S: How do you view your own self-worth now?
N: I think I’m as well adjusted as any average American adult can expect to be. I think any self-confidence issues I DO have are not related to my being bullied as a child.
S: Would you consider yourself an extrovert or introvert?
N: Certainly an extrovert. I work in TV news. It’s hard to be shy in this industry.
S:What propels you to go into an industry that would definitely have a high rate of criticism?
N: I don’t think the aspect of public criticism ever factored into it for me. Communication was always a natural attribute of mine. I was in theater as a child and college. And I was always interested in current events and politics. Those were the factors that drove me into TV news. The public criticism is just something I assumed would be a part of it. But, I never worried about when I was considering this as a career. It doesn’t phase me too much now either.
S: What are some of the strengths that you use now to be able to repel criticism or do you still have an issue with criticism?
N: There’s obviously a toll it takes on you. But, the more confident you are in your work, and the better the support structure you have around you, the better off you’ll be. But, I don’t think that’s limited to my industry. I think that’s true of life in general. No matter what you do, people will criticize you in some way. Guaranteed. Whether public or private, it’ll happen. To be honest, the one-on-one criticism I get from people is more difficult for me to handle than anonymous online trolls. I digress… if you have a confidence in your work and a network of people in your life who care about you, you’ll be able to better handle the slings and arrows.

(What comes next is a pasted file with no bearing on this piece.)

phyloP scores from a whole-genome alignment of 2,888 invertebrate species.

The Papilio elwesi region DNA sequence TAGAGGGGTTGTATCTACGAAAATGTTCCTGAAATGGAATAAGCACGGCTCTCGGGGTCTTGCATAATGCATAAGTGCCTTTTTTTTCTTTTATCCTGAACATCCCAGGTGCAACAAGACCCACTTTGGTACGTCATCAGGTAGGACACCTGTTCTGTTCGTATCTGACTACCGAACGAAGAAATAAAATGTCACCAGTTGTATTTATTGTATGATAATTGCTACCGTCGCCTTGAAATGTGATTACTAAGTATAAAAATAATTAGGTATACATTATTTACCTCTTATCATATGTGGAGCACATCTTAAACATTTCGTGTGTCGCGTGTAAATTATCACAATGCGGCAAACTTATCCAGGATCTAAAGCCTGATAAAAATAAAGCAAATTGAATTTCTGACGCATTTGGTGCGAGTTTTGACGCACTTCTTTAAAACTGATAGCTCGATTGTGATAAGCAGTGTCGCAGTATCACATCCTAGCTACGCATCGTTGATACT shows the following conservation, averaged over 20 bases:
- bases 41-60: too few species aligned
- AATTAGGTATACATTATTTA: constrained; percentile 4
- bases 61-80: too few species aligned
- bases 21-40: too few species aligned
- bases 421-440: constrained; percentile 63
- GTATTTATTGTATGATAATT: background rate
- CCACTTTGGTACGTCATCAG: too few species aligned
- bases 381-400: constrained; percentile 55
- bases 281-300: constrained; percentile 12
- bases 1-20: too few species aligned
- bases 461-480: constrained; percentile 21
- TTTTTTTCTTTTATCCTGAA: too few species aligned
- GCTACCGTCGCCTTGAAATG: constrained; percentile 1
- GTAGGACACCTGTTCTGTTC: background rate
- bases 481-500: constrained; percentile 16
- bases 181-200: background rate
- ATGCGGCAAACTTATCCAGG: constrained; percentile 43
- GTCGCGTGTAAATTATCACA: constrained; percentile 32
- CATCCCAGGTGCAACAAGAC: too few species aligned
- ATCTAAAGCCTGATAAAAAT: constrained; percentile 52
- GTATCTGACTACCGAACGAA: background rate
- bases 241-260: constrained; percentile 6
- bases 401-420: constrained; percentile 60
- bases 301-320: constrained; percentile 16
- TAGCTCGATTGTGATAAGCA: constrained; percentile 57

S: Have you ever dealt with depression?
N: I don’t think so. And I say ‘think’ because I’ve never been diagnosed nor have I thought I needed help in that area. I’ve had my peaks and valleys like anyone else. But, I think I’ve always maintained a good level of mental health. That’s not to say I’ve never sought therapy. I have. You don’t need to be depressed to see a psychiatrist.
S: As a parent how would you handle your kids being bullied and what would you say to encourage them?
N: I’d would and will tell them that I love them every single day. That more people in this life will love you than will not. And if anyone is harming them, I will move Heaven and Earth to put a stop to it, just the way my parents did for me.